Craig Melson from techUK OPINION

July/August 2021

The connected home: Retailers get involved


Last year saw strong growth in ownership of smart home products. But issues remain. Craig Melson, Head of Digital Devices, Market Access, Environment and Sustainability at techUK, outlines how retailers should respond to new consumer insights into smart and connected home device ownership.


or the past five years, techUK and GfK have mapped out how the market for connected and smart home products has performed, and the 2021 edition makes for especially interesting reading as it covers the period of the UK lockdowns.

The report draws from insights from a representative survey of 1,000

consumers combined with GfK’s sales data, which it collects weekly from retailers. Together, the data provide some powerful insights into the state of the market – what is driving sales and barriers to further growth. Last year and into 2021 saw strong growth in connected home products

as we adjusted to lockdown living and working from home. This was mainly down to spending shifting from leisure to durable products and more than a few of us experimenting with the smart home. Overall, there was a 22 per cent rise in sales across all connected home

categories and 21 per cent of consumers bought purchases forward, while others tried out new products, such as smart security, that they hadn’t considered before. 80 per cent of consumers are now ‘aware’ to some degree on what smart home tech is and nearly a quarter of us now have more than three products. So how should retailers react to this data? Firstly, it is clear that with more

and more ‘smart home’ categories emerging (smart cooking anyone?), the technology is going to get more complicated before it becomes simpler. With so many ecosystems and manufacturers to choose from, consumers

now have a lot of choice on how to approach this category and many will feel disappointed if tech does not work together. Consumers want to feel confident about how to use the tech and for the first time this year we have seen ‘interoperability’ become a genuine mainstream concern, particularly among those who have several devices. People want devices that are complementary, easy to set up and configured to work together. If this doesn’t happen, it is very likely to leave consumers frustrated.

Therefore, helping them understand and navigate smart product ranges

should be a strategic priority for retailers. Helping customers really understand the limitations of different devices and choosing a range of tech that is compatible is something in-store retailers can differentiate on. Secondly, retailers should move away from talking about “the tech” and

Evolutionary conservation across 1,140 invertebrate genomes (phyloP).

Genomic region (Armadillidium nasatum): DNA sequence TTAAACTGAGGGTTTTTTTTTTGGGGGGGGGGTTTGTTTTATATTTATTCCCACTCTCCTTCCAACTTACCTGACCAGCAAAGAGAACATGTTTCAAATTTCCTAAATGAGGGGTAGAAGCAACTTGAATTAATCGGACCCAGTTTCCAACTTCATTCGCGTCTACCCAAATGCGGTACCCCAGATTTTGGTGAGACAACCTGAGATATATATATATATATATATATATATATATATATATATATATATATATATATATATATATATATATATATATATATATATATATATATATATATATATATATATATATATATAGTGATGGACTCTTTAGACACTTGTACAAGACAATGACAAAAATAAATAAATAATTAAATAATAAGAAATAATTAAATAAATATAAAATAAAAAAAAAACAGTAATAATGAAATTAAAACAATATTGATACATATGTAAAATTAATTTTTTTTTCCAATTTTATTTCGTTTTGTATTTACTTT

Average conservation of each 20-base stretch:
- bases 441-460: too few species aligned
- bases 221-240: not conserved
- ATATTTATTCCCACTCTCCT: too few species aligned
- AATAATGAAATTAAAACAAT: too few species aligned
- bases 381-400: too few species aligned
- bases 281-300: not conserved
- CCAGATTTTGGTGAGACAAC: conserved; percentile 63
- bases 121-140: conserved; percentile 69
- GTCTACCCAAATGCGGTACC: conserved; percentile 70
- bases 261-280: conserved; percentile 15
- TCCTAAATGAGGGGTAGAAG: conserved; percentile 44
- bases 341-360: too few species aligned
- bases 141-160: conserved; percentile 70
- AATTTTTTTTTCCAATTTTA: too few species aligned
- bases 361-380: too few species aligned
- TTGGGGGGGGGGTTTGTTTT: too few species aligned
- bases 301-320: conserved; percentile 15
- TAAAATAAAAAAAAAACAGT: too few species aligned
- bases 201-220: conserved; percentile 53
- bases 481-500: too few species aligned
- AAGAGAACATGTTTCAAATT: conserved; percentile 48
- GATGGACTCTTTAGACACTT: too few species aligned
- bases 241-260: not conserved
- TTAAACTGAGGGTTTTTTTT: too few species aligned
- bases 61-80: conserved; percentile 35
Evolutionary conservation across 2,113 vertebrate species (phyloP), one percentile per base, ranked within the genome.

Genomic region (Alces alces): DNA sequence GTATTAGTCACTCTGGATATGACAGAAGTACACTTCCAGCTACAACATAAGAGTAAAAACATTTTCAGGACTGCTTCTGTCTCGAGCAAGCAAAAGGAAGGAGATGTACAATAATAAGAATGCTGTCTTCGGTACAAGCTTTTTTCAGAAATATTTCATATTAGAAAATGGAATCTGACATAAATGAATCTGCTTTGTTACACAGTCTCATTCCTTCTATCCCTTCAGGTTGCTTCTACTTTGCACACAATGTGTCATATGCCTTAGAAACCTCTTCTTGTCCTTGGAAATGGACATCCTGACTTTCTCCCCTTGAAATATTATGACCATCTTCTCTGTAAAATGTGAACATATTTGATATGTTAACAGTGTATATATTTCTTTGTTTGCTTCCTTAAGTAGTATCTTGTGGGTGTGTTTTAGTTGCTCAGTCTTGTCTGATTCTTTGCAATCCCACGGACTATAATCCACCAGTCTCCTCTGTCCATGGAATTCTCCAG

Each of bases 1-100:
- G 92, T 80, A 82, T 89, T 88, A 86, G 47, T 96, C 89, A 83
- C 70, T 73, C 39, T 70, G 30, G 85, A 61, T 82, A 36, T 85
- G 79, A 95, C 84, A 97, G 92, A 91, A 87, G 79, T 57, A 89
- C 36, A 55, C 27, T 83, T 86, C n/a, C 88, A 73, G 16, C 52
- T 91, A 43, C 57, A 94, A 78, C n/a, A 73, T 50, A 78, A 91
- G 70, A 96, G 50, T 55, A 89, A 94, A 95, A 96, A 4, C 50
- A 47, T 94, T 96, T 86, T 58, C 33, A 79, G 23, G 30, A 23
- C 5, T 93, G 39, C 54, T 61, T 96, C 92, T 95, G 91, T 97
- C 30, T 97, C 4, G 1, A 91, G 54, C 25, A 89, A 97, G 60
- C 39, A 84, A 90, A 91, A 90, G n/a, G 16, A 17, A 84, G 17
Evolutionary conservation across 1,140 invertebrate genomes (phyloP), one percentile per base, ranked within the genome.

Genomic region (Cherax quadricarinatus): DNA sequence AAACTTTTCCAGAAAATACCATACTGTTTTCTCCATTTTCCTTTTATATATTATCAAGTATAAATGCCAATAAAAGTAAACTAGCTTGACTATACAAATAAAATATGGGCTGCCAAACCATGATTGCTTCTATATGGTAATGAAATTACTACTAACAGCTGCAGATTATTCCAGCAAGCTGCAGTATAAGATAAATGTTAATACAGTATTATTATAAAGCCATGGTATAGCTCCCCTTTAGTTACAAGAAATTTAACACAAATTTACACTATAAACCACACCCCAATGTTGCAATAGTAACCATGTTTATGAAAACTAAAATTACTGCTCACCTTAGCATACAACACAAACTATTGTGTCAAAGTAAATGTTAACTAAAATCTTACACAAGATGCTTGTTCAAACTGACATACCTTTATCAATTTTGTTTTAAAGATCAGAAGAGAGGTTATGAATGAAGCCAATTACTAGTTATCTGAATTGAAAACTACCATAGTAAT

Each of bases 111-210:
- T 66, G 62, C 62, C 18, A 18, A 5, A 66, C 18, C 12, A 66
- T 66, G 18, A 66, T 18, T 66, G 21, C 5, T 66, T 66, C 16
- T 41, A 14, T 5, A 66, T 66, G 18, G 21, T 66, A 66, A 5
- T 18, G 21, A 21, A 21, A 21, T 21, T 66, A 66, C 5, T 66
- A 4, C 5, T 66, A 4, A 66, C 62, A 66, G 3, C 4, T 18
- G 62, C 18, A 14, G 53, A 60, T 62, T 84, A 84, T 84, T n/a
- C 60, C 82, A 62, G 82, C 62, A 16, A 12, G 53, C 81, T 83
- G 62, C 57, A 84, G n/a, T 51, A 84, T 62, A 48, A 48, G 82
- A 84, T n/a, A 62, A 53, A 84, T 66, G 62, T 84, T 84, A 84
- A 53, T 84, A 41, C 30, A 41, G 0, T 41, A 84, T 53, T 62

focus on talking about the benefits that the tech can bring. Cost and privacy remain a concern to buyers – both have consistently

been featured as barriers to growth in the last five years – so communicating the tangible benefits of smart and connected home devices remains as important as ever. Retail can profit from this maturing by talking about how it can really make a difference. Equally, along with ease of use and interoperability, consumers need to be reassured around privacy. Thirdly, retailers should expect price rises at all levels of the supply chain

and have messaging and objection handling in place. COVID-related capacity constraints has seen component and shipping costs rise dramatically and this is already being seen in the market. A China-Europe shipping container now costs 10 times what it did before the pandemic, and the well reported semiconductor shortage has seen supply fall behind demand. So, it’s clear retailers have a key role in supporting consumers embrace

and adopt more smart devices and could provide a key point of differentiation for bricks and mortar stores. In particular, retailers should focus on communicating to consumers the premium living experiences offered by smart home tech and how it can make life easier, keep them entertained… and save money in the long run – this specifically applies to smart appliances and smart energy products. You can read techUK’s latest report looking into current consumer

attitudes towards the Connected Home Market, drivers and barriers of adoption, and the Smart Home Ecosystem – just search for ‘State of the Connected Home 2021’ on the techUK website:

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